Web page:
Dear Fellow Marylander,
I’m a member of the Maryland House of Delegates; your House of Delegates. I’m part of a citizen legislature that holds annual 90-day sessions to pass the state budget and strives to improve state policy. For the remaining nine months I work my regular job, help raise my family, and fulfill my duties as a Delegate on a part-time basis.
This year things are different. This year I’ve left my job and my family to work on an issue that failed during the 2012 regular session. It is not an emergency; just another piece of policy that should be dealt with during the regular session.
The gaming industry–the reason we are back in session–is not about creating wealth; it is about transferring it from those who can least afford it to those that already have it. It is about promising wealth while delivering increased rates of divorce and substance abuse. And now that we have raised taxes for many Marylanders, we are in a special session to expand gaming and lower taxes on casinos. Unacceptable.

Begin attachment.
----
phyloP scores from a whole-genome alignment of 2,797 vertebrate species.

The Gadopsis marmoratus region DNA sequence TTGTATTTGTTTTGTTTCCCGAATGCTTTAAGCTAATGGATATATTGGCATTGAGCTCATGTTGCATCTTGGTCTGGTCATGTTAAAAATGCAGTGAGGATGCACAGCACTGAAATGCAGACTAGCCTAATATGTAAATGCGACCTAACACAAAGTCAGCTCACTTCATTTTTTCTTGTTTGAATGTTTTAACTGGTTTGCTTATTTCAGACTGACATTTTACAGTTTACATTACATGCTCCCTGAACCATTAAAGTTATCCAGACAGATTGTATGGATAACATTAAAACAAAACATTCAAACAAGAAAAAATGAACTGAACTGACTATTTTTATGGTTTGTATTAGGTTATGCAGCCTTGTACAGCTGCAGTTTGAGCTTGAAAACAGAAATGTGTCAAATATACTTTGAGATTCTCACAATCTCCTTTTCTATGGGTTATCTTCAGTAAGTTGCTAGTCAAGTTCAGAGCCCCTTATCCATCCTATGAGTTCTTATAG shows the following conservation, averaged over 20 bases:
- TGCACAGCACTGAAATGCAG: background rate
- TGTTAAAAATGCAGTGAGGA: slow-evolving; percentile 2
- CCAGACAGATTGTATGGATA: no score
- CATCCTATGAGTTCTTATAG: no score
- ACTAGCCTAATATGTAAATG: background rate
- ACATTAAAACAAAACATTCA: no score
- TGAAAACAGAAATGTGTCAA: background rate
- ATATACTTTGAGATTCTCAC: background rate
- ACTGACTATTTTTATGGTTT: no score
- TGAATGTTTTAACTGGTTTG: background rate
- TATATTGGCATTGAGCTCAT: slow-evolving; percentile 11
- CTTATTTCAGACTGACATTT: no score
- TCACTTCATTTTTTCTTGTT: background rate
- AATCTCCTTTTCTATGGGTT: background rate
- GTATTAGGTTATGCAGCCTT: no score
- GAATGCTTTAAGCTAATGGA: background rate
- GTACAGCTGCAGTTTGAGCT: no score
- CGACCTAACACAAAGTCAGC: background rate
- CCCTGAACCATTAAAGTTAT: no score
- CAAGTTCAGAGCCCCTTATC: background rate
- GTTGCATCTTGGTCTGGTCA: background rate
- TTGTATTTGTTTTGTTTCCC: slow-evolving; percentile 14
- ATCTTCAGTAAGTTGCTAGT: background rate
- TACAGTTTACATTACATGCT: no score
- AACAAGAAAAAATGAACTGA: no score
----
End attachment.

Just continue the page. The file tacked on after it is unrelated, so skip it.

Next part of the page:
There are real emergencies in our state; issues that could be ameliorated through hard work in Annapolis: People in my district and throughout Maryland, without power for over a week following the June storm, would likely agree that a special session to deal with endemic outages would be a more worthy use of our time and state funds. That was an emergency. This is most certainly not.
We need real economic development and infrastructure we can rely on. These are serious issues worthy of our time and energy; issues one could see calling a special session for. That we neglected to do so in favor of dealing with gambling is a disservice to those who sent us to Annapolis.